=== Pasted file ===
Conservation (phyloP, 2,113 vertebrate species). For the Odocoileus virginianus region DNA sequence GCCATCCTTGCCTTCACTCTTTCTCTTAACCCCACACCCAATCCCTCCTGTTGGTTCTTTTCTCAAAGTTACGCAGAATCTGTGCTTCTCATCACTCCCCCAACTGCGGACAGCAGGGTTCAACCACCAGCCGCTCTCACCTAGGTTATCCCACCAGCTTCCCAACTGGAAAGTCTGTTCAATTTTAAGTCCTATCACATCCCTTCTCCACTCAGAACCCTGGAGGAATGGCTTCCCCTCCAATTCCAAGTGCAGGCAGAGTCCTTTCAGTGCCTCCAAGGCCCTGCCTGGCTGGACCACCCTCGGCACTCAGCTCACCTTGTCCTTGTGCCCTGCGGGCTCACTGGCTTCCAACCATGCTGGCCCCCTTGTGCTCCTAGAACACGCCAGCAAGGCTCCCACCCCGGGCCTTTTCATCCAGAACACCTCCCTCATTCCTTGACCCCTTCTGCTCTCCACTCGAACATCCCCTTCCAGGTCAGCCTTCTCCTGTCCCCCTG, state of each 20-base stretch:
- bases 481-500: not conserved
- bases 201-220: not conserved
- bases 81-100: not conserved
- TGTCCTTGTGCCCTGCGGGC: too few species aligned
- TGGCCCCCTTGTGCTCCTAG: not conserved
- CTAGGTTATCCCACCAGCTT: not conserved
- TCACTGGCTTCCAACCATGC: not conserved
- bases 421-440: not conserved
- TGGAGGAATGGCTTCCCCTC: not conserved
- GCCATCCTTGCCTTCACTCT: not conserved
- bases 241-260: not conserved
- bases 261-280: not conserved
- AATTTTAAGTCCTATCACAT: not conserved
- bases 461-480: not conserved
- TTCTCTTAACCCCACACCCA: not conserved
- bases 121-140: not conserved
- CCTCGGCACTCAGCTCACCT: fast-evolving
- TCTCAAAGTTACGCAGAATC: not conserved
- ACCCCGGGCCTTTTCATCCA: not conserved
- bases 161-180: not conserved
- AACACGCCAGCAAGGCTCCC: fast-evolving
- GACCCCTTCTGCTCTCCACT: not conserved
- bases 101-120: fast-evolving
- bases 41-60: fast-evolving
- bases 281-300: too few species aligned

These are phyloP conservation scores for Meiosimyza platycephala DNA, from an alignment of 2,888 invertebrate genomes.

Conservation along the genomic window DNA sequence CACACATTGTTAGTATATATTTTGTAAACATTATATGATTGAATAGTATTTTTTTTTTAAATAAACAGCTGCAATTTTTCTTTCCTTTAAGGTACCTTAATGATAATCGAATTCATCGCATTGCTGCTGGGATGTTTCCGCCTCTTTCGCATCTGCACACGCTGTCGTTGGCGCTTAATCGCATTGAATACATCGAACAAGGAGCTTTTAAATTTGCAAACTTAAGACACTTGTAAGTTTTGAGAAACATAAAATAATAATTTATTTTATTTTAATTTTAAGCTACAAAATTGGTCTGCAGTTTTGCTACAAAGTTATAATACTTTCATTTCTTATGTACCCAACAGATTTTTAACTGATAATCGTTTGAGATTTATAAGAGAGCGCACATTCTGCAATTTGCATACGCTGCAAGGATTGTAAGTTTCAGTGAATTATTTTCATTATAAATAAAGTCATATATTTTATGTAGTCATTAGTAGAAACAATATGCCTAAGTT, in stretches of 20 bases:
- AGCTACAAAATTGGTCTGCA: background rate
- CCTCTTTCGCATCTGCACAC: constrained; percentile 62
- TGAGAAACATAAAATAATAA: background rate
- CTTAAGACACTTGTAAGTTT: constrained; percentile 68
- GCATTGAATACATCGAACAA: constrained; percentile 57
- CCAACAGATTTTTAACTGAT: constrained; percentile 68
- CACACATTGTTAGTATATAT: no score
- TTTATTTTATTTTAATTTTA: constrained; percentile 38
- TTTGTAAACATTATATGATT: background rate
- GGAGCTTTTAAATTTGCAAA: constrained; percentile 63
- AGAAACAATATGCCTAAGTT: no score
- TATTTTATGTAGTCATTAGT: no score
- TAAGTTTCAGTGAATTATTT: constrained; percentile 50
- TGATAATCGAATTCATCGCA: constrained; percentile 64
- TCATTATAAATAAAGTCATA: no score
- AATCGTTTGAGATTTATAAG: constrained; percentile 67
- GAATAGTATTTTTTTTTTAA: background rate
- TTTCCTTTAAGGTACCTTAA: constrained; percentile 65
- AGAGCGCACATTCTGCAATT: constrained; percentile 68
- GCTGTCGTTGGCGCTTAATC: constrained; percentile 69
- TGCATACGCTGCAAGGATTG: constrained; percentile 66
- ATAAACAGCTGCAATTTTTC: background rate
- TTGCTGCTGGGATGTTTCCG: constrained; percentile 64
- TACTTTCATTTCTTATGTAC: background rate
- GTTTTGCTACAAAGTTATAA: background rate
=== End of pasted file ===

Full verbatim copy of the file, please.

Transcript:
Conservation (phyloP, 2,113 vertebrate species). For the Odocoileus virginianus region DNA sequence GCCATCCTTGCCTTCACTCTTTCTCTTAACCCCACACCCAATCCCTCCTGTTGGTTCTTTTCTCAAAGTTACGCAGAATCTGTGCTTCTCATCACTCCCCCAACTGCGGACAGCAGGGTTCAACCACCAGCCGCTCTCACCTAGGTTATCCCACCAGCTTCCCAACTGGAAAGTCTGTTCAATTTTAAGTCCTATCACATCCCTTCTCCACTCAGAACCCTGGAGGAATGGCTTCCCCTCCAATTCCAAGTGCAGGCAGAGTCCTTTCAGTGCCTCCAAGGCCCTGCCTGGCTGGACCACCCTCGGCACTCAGCTCACCTTGTCCTTGTGCCCTGCGGGCTCACTGGCTTCCAACCATGCTGGCCCCCTTGTGCTCCTAGAACACGCCAGCAAGGCTCCCACCCCGGGCCTTTTCATCCAGAACACCTCCCTCATTCCTTGACCCCTTCTGCTCTCCACTCGAACATCCCCTTCCAGGTCAGCCTTCTCCTGTCCCCCTG, state of each 20-base stretch:
- bases 481-500: not conserved
- bases 201-220: not conserved
- bases 81-100: not conserved
- TGTCCTTGTGCCCTGCGGGC: too few species aligned
- TGGCCCCCTTGTGCTCCTAG: not conserved
- CTAGGTTATCCCACCAGCTT: not conserved
- TCACTGGCTTCCAACCATGC: not conserved
- bases 421-440: not conserved
- TGGAGGAATGGCTTCCCCTC: not conserved
- GCCATCCTTGCCTTCACTCT: not conserved
- bases 241-260: not conserved
- bases 261-280: not conserved
- AATTTTAAGTCCTATCACAT: not conserved
- bases 461-480: not conserved
- TTCTCTTAACCCCACACCCA: not conserved
- bases 121-140: not conserved
- CCTCGGCACTCAGCTCACCT: fast-evolving
- TCTCAAAGTTACGCAGAATC: not conserved
- ACCCCGGGCCTTTTCATCCA: not conserved
- bases 161-180: not conserved
- AACACGCCAGCAAGGCTCCC: fast-evolving
- GACCCCTTCTGCTCTCCACT: not conserved
- bases 101-120: fast-evolving
- bases 41-60: fast-evolving
- bases 281-300: too few species aligned

These are phyloP conservation scores for Meiosimyza platycephala DNA, from an alignment of 2,888 invertebrate genomes.

Conservation along the genomic window DNA sequence CACACATTGTTAGTATATATTTTGTAAACATTATATGATTGAATAGTATTTTTTTTTTAAATAAACAGCTGCAATTTTTCTTTCCTTTAAGGTACCTTAATGATAATCGAATTCATCGCATTGCTGCTGGGATGTTTCCGCCTCTTTCGCATCTGCACACGCTGTCGTTGGCGCTTAATCGCATTGAATACATCGAACAAGGAGCTTTTAAATTTGCAAACTTAAGACACTTGTAAGTTTTGAGAAACATAAAATAATAATTTATTTTATTTTAATTTTAAGCTACAAAATTGGTCTGCAGTTTTGCTACAAAGTTATAATACTTTCATTTCTTATGTACCCAACAGATTTTTAACTGATAATCGTTTGAGATTTATAAGAGAGCGCACATTCTGCAATTTGCATACGCTGCAAGGATTGTAAGTTTCAGTGAATTATTTTCATTATAAATAAAGTCATATATTTTATGTAGTCATTAGTAGAAACAATATGCCTAAGTT, in stretches of 20 bases:
- AGCTACAAAATTGGTCTGCA: background rate
- CCTCTTTCGCATCTGCACAC: constrained; percentile 62
- TGAGAAACATAAAATAATAA: background rate
- CTTAAGACACTTGTAAGTTT: constrained; percentile 68
- GCATTGAATACATCGAACAA: constrained; percentile 57
- CCAACAGATTTTTAACTGAT: constrained; percentile 68
- CACACATTGTTAGTATATAT: no score
- TTTATTTTATTTTAATTTTA: constrained; percentile 38
- TTTGTAAACATTATATGATT: background rate
- GGAGCTTTTAAATTTGCAAA: constrained; percentile 63
- AGAAACAATATGCCTAAGTT: no score
- TATTTTATGTAGTCATTAGT: no score
- TAAGTTTCAGTGAATTATTT: constrained; percentile 50
- TGATAATCGAATTCATCGCA: constrained; percentile 64
- TCATTATAAATAAAGTCATA: no score
- AATCGTTTGAGATTTATAAG: constrained; percentile 67
- GAATAGTATTTTTTTTTTAA: background rate
- TTTCCTTTAAGGTACCTTAA: constrained; percentile 65
- AGAGCGCACATTCTGCAATT: constrained; percentile 68
- GCTGTCGTTGGCGCTTAATC: constrained; percentile 69
- TGCATACGCTGCAAGGATTG: constrained; percentile 66
- ATAAACAGCTGCAATTTTTC: background rate
- TTGCTGCTGGGATGTTTCCG: constrained; percentile 64
- TACTTTCATTTCTTATGTAC: background rate
- GTTTTGCTACAAAGTTATAA: background rate